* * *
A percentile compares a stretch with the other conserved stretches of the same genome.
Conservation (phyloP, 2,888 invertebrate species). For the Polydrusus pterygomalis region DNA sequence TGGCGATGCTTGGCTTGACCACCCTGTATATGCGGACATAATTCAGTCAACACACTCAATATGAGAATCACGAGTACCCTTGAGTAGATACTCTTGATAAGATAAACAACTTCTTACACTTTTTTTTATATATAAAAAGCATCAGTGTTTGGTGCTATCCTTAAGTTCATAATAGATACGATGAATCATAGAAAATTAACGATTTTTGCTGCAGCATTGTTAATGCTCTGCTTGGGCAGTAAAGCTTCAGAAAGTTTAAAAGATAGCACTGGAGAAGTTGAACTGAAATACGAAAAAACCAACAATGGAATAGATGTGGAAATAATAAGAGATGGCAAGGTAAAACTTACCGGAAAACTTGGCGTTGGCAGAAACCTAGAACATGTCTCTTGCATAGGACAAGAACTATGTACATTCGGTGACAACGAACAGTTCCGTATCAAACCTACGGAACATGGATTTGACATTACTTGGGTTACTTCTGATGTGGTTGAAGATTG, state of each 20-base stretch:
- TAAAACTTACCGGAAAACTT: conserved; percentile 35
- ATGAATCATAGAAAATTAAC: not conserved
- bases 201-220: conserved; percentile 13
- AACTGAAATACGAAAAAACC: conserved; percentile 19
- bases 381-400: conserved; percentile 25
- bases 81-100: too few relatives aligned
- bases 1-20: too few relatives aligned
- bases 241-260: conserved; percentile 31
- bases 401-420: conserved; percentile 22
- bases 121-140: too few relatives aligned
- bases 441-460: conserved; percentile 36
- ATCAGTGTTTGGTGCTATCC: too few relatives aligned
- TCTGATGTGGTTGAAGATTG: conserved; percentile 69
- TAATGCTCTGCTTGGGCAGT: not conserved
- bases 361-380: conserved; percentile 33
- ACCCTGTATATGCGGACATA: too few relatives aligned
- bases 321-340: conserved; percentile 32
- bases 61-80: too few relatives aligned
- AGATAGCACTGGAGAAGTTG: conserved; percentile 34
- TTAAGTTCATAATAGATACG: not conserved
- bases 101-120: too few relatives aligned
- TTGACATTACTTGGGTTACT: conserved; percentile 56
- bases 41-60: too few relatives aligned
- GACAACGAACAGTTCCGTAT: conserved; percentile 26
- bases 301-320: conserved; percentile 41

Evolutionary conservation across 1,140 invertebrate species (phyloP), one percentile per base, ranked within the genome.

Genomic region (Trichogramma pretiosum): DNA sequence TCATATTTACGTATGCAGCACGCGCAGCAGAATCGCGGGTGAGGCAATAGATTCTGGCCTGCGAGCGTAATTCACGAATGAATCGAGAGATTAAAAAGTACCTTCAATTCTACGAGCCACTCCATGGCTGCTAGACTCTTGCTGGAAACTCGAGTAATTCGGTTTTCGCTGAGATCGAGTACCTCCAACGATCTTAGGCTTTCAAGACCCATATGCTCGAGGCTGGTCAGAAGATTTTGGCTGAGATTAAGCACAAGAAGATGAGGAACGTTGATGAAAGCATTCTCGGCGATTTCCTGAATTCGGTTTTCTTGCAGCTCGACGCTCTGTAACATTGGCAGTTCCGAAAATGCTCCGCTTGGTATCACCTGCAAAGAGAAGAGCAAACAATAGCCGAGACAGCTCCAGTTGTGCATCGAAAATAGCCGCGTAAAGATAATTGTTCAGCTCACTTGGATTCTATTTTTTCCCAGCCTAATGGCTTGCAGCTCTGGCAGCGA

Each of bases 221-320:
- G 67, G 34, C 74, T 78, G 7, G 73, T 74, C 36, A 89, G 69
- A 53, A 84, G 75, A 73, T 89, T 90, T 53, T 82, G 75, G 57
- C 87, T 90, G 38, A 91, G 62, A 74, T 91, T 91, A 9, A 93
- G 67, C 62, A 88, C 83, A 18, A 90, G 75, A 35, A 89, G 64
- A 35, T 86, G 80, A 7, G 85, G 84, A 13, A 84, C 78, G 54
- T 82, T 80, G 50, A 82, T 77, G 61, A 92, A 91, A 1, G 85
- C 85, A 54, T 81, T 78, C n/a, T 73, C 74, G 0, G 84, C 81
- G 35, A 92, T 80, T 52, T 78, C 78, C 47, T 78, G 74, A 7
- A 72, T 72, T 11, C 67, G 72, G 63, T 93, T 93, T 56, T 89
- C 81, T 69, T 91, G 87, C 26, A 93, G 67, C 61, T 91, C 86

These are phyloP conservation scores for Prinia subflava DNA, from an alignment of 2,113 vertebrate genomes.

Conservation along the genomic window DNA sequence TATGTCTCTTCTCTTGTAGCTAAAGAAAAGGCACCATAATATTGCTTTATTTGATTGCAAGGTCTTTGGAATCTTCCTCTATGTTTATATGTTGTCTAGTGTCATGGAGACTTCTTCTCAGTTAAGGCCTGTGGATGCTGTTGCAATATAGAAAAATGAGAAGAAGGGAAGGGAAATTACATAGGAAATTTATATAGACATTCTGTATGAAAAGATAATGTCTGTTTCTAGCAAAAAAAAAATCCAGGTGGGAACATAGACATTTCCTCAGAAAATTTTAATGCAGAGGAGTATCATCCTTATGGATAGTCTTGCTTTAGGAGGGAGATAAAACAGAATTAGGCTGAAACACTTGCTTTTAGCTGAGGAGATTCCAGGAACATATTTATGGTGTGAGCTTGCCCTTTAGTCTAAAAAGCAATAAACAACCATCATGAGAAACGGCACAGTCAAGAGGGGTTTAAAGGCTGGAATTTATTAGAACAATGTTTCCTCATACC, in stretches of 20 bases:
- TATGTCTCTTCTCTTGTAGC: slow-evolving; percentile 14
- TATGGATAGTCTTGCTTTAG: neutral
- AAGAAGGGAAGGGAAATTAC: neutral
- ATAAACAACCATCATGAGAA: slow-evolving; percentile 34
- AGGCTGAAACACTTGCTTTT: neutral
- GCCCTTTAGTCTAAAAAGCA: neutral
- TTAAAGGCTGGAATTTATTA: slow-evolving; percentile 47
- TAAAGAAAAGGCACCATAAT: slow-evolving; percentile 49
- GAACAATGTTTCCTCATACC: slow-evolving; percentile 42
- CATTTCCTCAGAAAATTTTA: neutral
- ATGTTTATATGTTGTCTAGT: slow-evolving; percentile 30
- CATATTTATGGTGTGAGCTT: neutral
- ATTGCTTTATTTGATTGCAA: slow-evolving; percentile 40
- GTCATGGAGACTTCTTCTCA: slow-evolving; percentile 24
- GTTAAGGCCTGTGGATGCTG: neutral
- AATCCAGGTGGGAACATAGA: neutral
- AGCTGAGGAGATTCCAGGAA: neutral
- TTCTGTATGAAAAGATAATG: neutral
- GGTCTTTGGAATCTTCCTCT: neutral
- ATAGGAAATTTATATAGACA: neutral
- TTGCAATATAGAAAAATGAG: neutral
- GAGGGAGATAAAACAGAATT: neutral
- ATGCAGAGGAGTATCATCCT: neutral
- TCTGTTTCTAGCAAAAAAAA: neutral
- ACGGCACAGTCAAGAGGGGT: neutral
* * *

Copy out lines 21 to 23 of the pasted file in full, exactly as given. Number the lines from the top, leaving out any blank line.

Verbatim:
- AGATAGCACTGGAGAAGTTG: conserved; percentile 34
- TTAAGTTCATAATAGATACG: not conserved
- bases 101-120: too few relatives aligned